In the embodiment shown, the valve assembly 120 is incorporated with an access device 100 that is used as an introducer sheath. Instruments of up to about 8.5 mm in outer diameter are accommodated and a seal against more than about 90 mm of mercury is provided. However, in another embodiment of the invention, a valve assembly 120 can be used with an alternate type of access device 100. For example, in one embodiment of the invention, the valve assembly 120 is incorporated with an access device 100 to accommodate instrument sizes having outer diameters exceeding 8 mm. In one such embodiment slits 133 greater than about 2.25 mm in length are provided. In another such embodiment a compression member 140, providing a compressive force greater than that of compressed open cell foam is provided. In these manners, instrument sizes of greater than about 8 mm can smoothly be inserted through the valve assembly without causing damage to the valve members 132. In these embodiments the valve assembly 120 can continue to seal against a fluid, gas or liquid, even when exerting a pressure toward the valve assembly 120.

As noted above, embodiments of the valve assembly 120 can prevent leakage of a fluid from an area having a pressure of over 90 mm of mercury, even with no instrument inserted through the valve assembly. Additionally, the valve assembly 120 can accommodate instruments of a wide range of sizes. In spite of the wide range of instrument sizes, deformable instruments can be inserted through the valve assembly 120 without buckling. Additionally, less deformable instruments can be inserted through the valve assembly 120 without causing damage to the valve members 132. Embodiments of the invention also allow a range of instruments that differ in outer diameter size by more than 700%, to pass through the valve assembly 120 without losing hemostatic or other sealable control, damaging valve members 132, or resulting in too much friction to allow passage of the instruments through the valve assembly 120.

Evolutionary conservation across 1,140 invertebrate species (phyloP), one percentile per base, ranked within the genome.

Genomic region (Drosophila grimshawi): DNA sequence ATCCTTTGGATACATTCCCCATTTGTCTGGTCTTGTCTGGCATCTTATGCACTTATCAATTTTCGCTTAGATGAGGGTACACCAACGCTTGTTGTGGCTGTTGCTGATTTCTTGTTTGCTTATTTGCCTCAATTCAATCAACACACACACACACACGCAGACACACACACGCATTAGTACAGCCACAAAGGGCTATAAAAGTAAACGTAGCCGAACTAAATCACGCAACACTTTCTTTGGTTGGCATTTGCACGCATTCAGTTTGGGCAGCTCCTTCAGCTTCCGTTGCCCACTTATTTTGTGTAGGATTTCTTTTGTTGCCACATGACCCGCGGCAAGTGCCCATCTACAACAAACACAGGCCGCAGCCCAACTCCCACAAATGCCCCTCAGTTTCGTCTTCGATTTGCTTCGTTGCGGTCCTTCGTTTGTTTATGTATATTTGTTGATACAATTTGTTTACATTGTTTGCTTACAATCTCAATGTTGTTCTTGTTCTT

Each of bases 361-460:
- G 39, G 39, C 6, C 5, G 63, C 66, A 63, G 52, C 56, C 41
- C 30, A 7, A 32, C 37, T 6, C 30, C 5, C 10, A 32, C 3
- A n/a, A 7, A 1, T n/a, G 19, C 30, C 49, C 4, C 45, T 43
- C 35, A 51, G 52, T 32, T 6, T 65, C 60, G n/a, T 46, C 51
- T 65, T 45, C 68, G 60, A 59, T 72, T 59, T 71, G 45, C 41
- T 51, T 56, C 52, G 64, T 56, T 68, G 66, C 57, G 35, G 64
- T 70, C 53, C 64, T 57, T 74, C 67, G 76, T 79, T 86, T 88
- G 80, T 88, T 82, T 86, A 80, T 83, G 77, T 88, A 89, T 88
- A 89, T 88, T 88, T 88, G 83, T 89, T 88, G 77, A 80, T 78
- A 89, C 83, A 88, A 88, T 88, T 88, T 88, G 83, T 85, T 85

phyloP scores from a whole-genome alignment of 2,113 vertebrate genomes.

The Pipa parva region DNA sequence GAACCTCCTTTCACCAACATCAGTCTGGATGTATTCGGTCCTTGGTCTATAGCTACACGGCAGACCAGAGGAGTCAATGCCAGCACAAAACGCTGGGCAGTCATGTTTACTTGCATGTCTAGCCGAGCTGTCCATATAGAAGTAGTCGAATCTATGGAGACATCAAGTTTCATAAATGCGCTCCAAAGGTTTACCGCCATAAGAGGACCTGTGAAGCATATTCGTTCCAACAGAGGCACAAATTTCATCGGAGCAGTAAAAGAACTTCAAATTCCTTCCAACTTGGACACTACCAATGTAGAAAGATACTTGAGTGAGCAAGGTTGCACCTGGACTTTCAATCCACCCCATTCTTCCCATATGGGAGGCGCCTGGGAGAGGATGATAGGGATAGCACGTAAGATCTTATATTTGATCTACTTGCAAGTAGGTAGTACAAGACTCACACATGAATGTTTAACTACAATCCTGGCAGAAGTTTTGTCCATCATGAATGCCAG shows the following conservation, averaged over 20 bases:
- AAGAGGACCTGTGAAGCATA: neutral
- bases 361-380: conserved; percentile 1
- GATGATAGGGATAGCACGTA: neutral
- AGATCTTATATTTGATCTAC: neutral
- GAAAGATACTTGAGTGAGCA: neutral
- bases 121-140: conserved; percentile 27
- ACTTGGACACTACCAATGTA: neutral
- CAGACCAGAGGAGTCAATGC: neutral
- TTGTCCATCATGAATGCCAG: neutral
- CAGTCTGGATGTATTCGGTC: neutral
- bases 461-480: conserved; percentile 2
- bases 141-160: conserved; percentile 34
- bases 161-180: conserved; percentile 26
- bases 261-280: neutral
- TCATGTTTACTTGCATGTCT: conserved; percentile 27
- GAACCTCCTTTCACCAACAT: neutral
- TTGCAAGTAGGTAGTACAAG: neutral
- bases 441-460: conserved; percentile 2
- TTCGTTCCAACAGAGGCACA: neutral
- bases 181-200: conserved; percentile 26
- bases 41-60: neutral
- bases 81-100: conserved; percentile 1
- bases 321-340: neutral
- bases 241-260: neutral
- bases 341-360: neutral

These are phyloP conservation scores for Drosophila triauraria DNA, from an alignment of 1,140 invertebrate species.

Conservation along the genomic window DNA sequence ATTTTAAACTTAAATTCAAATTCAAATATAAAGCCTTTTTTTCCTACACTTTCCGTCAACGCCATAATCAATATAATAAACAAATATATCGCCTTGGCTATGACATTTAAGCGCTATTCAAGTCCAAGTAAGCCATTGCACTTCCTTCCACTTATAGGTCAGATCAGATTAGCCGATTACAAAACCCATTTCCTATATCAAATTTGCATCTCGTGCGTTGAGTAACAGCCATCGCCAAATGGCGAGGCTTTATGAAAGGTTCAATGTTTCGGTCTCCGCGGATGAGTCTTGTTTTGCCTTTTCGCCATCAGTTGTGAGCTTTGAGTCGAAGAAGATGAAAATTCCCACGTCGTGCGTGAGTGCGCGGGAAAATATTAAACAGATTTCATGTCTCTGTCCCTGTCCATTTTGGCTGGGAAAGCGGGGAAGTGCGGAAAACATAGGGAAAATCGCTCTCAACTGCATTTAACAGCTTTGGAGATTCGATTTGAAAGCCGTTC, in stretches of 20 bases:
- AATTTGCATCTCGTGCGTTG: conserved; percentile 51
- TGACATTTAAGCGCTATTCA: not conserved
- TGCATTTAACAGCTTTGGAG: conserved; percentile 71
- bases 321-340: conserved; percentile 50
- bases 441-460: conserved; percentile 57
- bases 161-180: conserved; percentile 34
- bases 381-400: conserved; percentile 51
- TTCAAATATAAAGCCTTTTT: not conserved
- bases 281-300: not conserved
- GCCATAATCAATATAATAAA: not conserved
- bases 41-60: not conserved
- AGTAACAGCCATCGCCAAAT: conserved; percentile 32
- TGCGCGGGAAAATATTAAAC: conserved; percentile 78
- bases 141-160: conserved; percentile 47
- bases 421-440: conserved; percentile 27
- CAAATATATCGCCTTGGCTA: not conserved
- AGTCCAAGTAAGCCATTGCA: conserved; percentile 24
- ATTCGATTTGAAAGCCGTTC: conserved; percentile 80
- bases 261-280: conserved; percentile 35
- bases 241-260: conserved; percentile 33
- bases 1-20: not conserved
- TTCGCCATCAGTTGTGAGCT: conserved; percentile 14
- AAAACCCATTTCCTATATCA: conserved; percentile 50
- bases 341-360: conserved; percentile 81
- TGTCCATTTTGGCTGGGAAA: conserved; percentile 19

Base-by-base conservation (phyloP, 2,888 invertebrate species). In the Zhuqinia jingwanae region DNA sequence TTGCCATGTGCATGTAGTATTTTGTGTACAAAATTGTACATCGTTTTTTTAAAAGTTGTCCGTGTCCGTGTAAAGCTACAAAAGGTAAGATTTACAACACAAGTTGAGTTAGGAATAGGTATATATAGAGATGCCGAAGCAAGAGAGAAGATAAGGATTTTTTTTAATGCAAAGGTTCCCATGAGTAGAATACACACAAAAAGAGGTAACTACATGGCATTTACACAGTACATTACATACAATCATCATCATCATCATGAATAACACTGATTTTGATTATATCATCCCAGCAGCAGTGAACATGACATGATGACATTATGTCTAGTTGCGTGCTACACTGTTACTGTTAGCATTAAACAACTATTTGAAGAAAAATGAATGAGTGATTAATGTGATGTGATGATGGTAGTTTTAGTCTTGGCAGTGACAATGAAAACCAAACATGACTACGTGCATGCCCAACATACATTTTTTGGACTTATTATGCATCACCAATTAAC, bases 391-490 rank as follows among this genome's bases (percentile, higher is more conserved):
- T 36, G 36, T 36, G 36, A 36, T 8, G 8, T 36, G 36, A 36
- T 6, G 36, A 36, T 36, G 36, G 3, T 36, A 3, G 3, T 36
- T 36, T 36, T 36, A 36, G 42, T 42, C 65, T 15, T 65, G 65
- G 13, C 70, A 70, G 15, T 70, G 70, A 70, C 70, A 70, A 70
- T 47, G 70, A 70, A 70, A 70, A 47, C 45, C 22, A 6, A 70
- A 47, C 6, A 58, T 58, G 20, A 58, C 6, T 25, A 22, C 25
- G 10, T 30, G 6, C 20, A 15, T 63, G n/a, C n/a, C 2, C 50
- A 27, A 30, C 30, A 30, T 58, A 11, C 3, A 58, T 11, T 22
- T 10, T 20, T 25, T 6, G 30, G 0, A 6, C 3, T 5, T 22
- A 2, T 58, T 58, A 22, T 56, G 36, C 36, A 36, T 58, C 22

Referring to FIG. 2, adjacent valve members 138, 139 of the plurality of valve members 132 of FIG. 1 are shown. Slits 133 of the adjacent valve members 138, 139 each include the overlapping portion 166 where the slits 133 overlap with one another. As an instrument is advanced through the valve assembly 120 (see FIG. 1), it penetrates the valve members 138, 139 with a focus directed at the overlapping portion 166 of each valve member 138, 139. However, the non-overlapping portions 137, which make up the remainder of the slits 133, are adjacent a surface 135 of an adjacent valve member 138, 139 at all times. Therefore, for example, the surface 135 of a first valve member 138 supports the non-overlapping portions 137 of the adjacent second valve member 139. This support is enhanced due to the fact that compressive forces are applied to force the valve members 138, 139 toward one another.

Continuing with reference to FIG. 2, an embodiment of the invention is shown where the slits 133 of the adjacent valve members 138, 139 are perpendicular to one another. This arrangement maximizes the support that, for example, the surface 135 of the first valve member 138 is able to provide to a non-overlapping portion 137 of the second valve member 139.

Referring to FIGS. 3 and 4, the valve members 138, 139 of FIG. 2 are shown with a smaller instrument, such as a guidewire 170, and a larger instrument, such as a catheter 180, there through. As the instruments 170, 180 are inserted through the valve members 138, 139, the slits 133 of the valve members 138, 139 open to accommodate the instruments 170, 180. For both valve members 138, 139, a portion of the non-overlapping portions 137 also opens. However, due to the configuration of the embodiment shown, each open portion of the non-overlapping portions 137 is adjacent a surface 135 of an adjacent valve member 138, 139. In fact, the surfaces 135 of the each valve member 138, 139 are being compressed toward the open portion of the non-overlapping portions 137. Therefore, no continuous unoccupied opening or channel is present through both valve members 138, 139. As a result, hemostatic or other sealable control remains.